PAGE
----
There has to be a way to cover those who are at most risk of not seeing a doctor when they are sick. One might think that those most at risk are the very poor, and they are at risk. But what is more alarming is the middle class’ risk factor. There are 45 million Americans without health insurance, and over the last four years some 83 million Americans did without health care coverage. No one should have to go bankrupt to see a doctor.

Below is a simple plan. It’s an opt-in plan, with a backup. If you have good health insurance now, then keep it. If not, then this is a plan for you:


Since this is an opt-on plan, no one would be forced to join. If a person becomes sick, they would have to pay 10 percent of their salary to pay for their health care. No one should go bankrupt to pay for catastrophic health coverage, even if they don’t take advantage of this plan.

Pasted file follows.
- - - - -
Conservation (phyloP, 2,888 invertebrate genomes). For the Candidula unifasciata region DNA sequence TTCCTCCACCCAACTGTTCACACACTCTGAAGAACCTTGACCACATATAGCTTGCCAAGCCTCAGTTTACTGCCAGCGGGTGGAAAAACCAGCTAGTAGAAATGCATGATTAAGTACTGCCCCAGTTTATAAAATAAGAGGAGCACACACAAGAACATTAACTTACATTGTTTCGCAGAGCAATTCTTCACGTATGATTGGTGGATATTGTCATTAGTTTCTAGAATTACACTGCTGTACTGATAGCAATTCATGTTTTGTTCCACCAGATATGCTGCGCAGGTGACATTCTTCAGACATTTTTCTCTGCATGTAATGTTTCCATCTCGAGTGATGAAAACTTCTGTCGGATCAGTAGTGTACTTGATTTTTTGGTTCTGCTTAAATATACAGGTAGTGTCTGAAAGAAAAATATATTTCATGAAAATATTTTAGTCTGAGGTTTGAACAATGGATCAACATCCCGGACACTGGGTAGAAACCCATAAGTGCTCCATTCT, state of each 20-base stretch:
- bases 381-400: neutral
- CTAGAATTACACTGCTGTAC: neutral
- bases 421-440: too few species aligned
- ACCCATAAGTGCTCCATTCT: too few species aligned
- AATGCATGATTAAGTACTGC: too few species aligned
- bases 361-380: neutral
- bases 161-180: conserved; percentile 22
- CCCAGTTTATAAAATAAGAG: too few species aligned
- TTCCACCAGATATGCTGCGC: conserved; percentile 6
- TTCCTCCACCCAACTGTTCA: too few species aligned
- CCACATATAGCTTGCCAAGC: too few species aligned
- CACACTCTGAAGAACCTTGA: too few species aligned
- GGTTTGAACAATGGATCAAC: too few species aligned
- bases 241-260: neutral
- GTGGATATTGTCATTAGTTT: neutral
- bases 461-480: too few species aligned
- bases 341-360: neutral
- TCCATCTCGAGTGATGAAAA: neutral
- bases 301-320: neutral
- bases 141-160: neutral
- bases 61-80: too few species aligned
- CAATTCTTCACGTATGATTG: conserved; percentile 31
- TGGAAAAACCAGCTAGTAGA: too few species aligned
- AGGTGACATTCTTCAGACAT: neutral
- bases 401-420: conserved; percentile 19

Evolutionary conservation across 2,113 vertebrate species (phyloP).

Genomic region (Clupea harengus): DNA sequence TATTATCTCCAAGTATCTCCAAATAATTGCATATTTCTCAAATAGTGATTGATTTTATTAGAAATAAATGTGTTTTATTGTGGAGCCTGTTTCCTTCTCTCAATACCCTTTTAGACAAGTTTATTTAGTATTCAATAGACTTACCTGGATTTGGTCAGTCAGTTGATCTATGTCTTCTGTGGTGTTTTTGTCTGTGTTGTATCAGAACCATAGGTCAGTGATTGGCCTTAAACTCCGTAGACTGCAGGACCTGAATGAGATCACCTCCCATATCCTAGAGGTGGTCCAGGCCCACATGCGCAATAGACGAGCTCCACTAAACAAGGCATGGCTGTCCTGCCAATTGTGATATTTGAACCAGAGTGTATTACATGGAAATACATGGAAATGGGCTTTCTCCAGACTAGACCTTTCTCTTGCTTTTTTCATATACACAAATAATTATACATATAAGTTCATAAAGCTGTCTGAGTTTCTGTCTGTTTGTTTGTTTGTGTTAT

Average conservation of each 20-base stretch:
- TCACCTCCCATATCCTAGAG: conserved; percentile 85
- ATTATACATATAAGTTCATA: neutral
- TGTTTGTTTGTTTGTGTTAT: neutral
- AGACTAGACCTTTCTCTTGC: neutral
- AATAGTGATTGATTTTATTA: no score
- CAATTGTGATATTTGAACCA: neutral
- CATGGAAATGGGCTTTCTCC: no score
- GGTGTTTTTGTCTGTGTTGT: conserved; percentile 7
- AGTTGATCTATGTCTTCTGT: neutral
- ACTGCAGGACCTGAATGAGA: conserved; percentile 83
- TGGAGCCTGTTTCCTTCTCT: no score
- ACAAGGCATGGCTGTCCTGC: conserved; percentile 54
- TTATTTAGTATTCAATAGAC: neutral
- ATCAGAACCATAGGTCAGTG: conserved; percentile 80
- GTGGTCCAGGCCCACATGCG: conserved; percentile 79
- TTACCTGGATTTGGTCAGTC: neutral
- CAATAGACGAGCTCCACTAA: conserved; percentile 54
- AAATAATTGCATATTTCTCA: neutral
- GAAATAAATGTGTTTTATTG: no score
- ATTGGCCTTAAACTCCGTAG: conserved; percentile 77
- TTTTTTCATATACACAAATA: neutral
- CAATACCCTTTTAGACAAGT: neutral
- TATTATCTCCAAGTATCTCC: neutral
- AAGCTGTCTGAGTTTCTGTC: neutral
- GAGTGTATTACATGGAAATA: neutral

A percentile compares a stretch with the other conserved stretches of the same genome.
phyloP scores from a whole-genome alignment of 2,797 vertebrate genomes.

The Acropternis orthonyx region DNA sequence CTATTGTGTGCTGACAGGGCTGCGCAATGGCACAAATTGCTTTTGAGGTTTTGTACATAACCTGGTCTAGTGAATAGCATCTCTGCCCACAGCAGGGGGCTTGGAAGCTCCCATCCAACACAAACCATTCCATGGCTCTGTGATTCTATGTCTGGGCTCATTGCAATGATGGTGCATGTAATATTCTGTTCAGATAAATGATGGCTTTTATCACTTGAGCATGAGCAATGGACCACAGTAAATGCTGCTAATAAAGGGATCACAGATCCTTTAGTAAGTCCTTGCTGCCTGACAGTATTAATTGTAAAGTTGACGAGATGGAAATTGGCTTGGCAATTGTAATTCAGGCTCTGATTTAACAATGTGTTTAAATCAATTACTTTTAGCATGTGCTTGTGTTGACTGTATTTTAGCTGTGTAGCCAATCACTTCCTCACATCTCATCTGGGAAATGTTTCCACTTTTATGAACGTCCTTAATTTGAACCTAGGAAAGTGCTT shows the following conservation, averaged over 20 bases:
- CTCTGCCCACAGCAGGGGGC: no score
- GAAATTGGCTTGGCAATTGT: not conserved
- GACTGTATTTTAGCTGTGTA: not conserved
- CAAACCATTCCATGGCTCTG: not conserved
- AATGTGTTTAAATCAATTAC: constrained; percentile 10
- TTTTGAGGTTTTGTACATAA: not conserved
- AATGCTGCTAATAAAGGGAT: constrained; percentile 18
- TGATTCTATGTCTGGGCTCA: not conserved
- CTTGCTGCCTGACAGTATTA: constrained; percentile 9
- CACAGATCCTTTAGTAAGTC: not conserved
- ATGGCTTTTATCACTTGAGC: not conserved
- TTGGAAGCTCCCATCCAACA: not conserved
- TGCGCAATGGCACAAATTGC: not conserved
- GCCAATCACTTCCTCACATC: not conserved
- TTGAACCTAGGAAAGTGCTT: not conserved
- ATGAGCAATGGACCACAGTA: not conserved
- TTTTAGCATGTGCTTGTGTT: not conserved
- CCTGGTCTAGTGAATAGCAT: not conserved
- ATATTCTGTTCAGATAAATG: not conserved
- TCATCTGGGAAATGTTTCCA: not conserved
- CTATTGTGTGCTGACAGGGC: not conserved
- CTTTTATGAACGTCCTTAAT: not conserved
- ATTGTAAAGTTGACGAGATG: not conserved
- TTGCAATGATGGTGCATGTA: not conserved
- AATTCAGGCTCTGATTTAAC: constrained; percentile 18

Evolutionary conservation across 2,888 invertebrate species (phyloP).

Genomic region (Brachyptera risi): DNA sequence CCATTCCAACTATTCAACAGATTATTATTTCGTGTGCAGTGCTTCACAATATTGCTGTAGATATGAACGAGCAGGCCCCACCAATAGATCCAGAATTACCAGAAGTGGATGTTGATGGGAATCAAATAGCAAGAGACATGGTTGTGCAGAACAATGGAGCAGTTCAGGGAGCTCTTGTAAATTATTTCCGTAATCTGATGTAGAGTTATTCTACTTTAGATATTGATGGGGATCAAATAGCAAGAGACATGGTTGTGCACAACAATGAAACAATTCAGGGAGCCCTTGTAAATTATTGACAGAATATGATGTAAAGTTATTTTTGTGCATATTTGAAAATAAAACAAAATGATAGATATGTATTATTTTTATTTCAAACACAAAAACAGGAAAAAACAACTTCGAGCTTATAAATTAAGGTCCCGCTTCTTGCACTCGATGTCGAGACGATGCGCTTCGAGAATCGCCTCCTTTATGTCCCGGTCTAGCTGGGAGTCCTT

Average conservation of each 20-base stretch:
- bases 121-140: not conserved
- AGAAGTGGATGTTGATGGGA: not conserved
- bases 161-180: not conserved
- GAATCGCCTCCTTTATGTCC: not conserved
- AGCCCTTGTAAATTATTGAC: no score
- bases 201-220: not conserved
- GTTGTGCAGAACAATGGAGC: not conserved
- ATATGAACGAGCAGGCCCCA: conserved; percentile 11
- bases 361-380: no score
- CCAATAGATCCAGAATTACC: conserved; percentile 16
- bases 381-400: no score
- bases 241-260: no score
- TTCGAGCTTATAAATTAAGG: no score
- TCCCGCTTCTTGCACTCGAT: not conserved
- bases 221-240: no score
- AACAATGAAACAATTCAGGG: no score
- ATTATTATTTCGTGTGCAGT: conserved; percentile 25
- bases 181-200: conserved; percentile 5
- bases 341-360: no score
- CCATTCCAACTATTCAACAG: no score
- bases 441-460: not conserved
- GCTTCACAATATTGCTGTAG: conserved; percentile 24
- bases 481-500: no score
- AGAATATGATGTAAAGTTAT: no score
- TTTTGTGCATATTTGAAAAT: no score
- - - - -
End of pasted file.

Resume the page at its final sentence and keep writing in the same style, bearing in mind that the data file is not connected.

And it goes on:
Imagine, if you will, the main wage-earner of a family loses his job, and as a result, the whole family’s health insurance. If there were some sort of national health care plan:

That person might be able to look for a better job rather than just settling in order to keep active his health care

That person might start his own, home-based business

Imagine that home-based business picking up, and that person hiring other people

Imagine the feelings of self-confidence if we were to truly make this an ownership society


Idea 2

A Medicare Idea

According to my rather remedial calculations, there are some 4.2 million working people in New Jersey (US census estimates). Medicare insurance collected by the federal government (as a part of payroll taxes) is taxed at 1.45 percent of your total income from the first dollar you ear to the last. Your employer's share is an additional 1.45 percent. That adds up to 2.9 percent. The average New Jersey income is about $45,000 per year (The median income is about $80,000 - I guess I'm not living up to my end of the bargain).

If the federal government were to transfer the Medicare funds it receives to their respective states, I wonder what New jersey could do with their share?